TUNA (transurethral needle ablation) burns away excess prostate tissue using radio waves. It helps with urine flow, relieves symptoms, and may have fewer side effects than TURP. Most men need a catheter to drain urine for a period of time after the procedure.
TUMT (transurethral microwave thermotherapy) uses microwaves sent through a catheter to destroy excess prostate tissue. This can be a treatment option for men who should not have major surgery because they have other medical problems.
TUVP (transurethral electroevaporation of the prostate) uses electrical current to vaporize prostate tissue.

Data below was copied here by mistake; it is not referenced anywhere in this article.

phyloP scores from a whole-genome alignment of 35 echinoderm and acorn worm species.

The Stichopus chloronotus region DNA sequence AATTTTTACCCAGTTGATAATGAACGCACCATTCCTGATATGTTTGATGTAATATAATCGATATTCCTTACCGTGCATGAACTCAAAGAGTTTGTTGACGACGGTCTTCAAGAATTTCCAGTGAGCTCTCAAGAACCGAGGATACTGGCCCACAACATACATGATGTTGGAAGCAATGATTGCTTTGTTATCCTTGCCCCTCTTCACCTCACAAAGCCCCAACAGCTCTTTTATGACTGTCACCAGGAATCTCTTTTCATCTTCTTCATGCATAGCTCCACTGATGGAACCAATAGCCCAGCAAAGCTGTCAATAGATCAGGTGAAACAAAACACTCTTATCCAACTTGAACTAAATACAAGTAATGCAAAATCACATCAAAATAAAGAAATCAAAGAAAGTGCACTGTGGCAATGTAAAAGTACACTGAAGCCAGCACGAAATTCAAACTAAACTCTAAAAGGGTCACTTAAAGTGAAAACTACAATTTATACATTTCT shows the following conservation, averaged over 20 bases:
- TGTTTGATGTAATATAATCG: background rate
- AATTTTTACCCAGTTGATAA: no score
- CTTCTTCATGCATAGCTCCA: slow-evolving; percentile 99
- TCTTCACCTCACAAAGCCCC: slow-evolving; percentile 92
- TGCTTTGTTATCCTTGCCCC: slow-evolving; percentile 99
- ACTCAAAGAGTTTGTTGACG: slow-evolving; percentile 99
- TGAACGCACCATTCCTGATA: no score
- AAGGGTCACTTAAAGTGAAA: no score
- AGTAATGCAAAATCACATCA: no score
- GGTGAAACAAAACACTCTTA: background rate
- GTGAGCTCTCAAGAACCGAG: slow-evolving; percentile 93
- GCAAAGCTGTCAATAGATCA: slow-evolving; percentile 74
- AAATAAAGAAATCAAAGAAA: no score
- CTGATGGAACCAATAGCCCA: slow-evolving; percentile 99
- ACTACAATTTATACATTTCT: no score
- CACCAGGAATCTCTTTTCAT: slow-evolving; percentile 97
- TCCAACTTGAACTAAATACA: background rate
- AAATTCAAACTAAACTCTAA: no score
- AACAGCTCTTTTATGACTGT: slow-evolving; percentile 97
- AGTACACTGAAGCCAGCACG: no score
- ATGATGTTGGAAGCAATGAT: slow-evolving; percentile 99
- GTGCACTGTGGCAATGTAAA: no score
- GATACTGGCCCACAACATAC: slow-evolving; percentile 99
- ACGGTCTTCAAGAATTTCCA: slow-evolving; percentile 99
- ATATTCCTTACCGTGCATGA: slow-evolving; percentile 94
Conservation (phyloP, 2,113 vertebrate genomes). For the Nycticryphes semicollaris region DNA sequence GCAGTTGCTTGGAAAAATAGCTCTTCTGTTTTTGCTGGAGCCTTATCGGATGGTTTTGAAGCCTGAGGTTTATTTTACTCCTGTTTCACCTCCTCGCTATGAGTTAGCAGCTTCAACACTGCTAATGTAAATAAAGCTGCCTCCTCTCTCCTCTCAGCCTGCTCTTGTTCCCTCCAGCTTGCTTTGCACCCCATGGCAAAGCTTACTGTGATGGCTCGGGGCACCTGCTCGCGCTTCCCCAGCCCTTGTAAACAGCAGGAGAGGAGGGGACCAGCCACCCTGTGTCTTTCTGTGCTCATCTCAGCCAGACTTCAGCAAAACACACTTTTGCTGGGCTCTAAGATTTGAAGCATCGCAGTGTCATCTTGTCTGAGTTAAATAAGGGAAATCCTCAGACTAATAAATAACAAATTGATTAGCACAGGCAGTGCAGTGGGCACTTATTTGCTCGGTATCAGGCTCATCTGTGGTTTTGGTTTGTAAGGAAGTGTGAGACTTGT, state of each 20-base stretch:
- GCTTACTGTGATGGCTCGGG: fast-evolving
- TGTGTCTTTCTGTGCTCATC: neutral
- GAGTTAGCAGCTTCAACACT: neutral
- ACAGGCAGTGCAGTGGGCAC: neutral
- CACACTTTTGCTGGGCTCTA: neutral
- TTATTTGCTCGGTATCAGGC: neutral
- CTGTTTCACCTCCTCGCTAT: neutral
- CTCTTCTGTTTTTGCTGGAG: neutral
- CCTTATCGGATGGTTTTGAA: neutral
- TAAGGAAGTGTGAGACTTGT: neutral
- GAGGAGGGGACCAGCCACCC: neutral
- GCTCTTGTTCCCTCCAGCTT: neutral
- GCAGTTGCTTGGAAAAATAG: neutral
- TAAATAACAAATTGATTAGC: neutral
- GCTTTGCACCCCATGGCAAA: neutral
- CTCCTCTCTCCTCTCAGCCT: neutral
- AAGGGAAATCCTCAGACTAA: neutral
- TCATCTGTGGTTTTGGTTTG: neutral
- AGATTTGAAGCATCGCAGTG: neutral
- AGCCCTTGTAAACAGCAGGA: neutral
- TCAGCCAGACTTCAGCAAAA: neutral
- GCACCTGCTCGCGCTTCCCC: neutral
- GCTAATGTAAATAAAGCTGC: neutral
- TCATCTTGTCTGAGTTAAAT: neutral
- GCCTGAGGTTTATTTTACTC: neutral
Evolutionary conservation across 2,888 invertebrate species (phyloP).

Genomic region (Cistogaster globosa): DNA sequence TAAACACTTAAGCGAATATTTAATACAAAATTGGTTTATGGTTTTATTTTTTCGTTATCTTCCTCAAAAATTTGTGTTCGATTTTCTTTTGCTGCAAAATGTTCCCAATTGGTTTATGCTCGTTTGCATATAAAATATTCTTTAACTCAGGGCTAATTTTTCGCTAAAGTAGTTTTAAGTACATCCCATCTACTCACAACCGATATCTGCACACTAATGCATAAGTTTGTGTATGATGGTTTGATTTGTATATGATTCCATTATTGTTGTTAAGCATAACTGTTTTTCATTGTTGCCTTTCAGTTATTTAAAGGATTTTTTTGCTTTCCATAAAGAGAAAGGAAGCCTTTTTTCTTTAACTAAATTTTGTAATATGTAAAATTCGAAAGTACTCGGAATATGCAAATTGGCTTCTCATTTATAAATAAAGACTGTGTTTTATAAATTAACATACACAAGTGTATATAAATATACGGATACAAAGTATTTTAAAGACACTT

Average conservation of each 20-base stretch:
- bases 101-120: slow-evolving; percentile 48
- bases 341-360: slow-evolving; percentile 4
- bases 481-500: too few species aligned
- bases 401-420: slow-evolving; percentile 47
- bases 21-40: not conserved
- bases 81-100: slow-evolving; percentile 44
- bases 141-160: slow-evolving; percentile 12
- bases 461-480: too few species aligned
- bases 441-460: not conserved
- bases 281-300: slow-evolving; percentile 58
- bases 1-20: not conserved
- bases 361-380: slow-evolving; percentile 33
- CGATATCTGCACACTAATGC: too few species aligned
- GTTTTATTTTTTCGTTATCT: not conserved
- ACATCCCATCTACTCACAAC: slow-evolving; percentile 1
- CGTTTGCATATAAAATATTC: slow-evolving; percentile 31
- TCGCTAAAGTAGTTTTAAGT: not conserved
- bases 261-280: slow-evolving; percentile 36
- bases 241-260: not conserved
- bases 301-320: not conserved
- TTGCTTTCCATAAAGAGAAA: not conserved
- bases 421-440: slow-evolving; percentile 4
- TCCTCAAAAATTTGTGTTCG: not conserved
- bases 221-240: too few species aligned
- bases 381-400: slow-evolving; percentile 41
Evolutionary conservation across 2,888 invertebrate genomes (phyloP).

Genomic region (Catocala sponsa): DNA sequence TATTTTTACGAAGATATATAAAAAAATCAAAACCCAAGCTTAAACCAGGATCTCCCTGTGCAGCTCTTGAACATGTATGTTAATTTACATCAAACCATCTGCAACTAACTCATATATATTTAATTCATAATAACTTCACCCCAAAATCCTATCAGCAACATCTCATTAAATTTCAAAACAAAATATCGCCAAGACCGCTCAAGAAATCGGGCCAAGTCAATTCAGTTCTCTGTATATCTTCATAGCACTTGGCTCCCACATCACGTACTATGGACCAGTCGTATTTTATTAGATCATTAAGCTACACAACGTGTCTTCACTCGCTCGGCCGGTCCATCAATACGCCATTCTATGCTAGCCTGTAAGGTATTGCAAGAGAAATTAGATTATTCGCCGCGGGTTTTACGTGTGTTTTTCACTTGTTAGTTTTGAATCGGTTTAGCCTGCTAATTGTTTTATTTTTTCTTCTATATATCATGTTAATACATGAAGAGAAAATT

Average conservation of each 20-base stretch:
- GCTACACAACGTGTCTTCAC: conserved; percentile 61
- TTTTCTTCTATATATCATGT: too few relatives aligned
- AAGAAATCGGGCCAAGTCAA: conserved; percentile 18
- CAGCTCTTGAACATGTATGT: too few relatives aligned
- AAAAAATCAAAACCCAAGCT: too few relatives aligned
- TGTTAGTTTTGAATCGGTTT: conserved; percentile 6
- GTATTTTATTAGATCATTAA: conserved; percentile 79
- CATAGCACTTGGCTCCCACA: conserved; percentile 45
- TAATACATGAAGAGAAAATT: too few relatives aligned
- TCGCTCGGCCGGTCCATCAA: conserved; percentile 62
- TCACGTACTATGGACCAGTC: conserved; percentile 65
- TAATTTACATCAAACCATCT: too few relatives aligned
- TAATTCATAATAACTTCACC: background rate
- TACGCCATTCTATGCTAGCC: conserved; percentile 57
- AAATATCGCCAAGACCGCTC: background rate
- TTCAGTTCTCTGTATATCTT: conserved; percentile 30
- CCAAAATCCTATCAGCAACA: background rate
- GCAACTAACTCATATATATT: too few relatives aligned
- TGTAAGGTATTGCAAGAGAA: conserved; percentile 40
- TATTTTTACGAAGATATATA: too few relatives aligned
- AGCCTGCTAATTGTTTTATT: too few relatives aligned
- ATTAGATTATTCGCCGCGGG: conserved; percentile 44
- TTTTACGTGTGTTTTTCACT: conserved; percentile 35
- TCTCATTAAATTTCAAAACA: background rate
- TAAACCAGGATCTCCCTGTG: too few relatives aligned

Open prostatectomy means the surgeon removes the prostate through a cut in the lower abdomen. Prostate tissue is then sent to the laboratory to check for prostate cancer. This surgery is done only in very rare cases when obstruction is severe, the prostate is very large, or other procedures can't be done. General or spinal anesthesia is used, and a catheter remains in place for 3 to 7 days after the surgery.
Open prostatectomy carries a higher risk of complications than medical treatment (treatment with medications). Be sure to discuss your treatment options with your doctor and ask about the potential short- and long-term benefits and risks of each procedure.